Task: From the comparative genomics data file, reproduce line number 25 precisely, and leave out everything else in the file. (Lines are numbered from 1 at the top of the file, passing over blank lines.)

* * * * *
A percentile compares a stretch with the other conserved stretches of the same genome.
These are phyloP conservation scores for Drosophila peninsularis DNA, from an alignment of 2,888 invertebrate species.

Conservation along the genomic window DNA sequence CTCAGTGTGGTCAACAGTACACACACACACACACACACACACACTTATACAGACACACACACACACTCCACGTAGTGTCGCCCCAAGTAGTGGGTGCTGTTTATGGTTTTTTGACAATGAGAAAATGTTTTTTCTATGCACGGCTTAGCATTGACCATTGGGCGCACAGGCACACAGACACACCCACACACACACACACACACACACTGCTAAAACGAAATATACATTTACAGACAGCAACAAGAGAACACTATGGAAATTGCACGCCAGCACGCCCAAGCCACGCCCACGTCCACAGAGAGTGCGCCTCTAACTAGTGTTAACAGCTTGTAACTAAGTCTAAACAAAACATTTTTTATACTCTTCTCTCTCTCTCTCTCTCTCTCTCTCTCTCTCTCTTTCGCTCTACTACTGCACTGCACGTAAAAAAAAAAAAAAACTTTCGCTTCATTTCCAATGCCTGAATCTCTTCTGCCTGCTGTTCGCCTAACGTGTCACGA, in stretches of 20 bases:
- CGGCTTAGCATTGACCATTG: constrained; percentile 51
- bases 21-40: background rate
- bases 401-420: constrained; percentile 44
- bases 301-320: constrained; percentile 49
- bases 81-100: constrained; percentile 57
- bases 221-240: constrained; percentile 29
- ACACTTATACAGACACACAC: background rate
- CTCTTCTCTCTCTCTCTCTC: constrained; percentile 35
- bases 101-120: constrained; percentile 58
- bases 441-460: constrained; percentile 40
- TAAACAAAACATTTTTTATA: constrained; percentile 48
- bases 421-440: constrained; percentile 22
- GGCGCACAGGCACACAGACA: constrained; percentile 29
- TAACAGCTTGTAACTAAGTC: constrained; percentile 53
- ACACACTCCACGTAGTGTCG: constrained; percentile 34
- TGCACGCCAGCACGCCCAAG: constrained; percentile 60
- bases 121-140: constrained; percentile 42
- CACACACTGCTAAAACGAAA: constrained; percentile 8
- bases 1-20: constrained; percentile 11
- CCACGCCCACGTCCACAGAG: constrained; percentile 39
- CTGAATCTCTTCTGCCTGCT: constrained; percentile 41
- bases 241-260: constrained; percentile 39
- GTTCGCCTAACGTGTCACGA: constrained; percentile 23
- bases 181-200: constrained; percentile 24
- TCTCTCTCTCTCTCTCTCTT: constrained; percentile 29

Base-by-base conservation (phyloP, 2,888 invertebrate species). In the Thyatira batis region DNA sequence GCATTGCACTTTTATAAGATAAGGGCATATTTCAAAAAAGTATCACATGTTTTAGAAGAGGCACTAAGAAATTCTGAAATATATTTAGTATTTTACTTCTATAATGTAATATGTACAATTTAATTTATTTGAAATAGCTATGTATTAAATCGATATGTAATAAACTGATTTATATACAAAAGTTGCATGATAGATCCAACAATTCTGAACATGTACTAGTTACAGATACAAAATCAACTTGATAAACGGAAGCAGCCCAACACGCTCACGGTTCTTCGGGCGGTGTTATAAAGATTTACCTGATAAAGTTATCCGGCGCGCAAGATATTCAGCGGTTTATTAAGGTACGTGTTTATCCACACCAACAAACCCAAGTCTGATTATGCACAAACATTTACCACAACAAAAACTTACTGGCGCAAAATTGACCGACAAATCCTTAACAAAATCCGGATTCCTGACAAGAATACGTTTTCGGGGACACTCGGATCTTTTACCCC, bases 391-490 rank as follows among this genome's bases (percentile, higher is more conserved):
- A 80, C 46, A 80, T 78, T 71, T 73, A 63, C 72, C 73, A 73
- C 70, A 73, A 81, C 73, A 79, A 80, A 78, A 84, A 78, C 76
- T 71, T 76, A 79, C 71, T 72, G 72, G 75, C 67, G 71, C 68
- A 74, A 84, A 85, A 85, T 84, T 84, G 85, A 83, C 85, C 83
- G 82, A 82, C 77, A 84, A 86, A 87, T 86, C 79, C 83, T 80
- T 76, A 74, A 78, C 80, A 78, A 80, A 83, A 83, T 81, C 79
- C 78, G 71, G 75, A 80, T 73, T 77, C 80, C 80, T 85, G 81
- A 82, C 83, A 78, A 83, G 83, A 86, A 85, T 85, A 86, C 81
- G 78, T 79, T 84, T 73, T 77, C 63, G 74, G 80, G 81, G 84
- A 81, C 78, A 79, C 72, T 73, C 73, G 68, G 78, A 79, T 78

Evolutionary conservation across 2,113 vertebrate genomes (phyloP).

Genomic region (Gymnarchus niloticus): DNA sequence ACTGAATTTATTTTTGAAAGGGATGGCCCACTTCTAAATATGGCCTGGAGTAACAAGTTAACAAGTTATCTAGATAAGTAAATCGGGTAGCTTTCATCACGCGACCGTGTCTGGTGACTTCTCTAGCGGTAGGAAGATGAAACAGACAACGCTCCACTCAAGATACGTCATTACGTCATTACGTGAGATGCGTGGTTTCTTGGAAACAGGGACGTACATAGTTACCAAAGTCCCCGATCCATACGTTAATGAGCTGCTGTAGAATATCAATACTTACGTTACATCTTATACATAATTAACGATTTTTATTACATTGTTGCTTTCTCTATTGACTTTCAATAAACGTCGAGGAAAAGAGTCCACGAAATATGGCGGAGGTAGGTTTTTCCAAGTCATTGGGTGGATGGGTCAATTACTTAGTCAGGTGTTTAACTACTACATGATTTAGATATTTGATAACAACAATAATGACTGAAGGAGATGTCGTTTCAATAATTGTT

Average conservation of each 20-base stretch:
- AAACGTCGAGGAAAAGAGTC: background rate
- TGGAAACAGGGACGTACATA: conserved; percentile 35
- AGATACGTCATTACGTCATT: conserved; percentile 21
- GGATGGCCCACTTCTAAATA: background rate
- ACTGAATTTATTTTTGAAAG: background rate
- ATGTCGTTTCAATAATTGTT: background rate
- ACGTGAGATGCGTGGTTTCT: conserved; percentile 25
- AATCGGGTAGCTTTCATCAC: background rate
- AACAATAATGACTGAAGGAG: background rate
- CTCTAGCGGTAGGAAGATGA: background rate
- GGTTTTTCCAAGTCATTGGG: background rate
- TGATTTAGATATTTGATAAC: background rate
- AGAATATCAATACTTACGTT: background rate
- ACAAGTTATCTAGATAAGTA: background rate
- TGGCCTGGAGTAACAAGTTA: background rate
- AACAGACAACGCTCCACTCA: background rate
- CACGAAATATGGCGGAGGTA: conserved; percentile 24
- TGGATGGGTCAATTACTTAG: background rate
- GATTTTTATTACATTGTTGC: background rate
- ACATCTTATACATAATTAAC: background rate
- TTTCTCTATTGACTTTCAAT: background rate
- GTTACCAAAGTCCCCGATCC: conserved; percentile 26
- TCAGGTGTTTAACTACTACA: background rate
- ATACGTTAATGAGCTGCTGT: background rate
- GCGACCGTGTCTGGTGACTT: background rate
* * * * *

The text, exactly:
- bases 241-260: constrained; percentile 39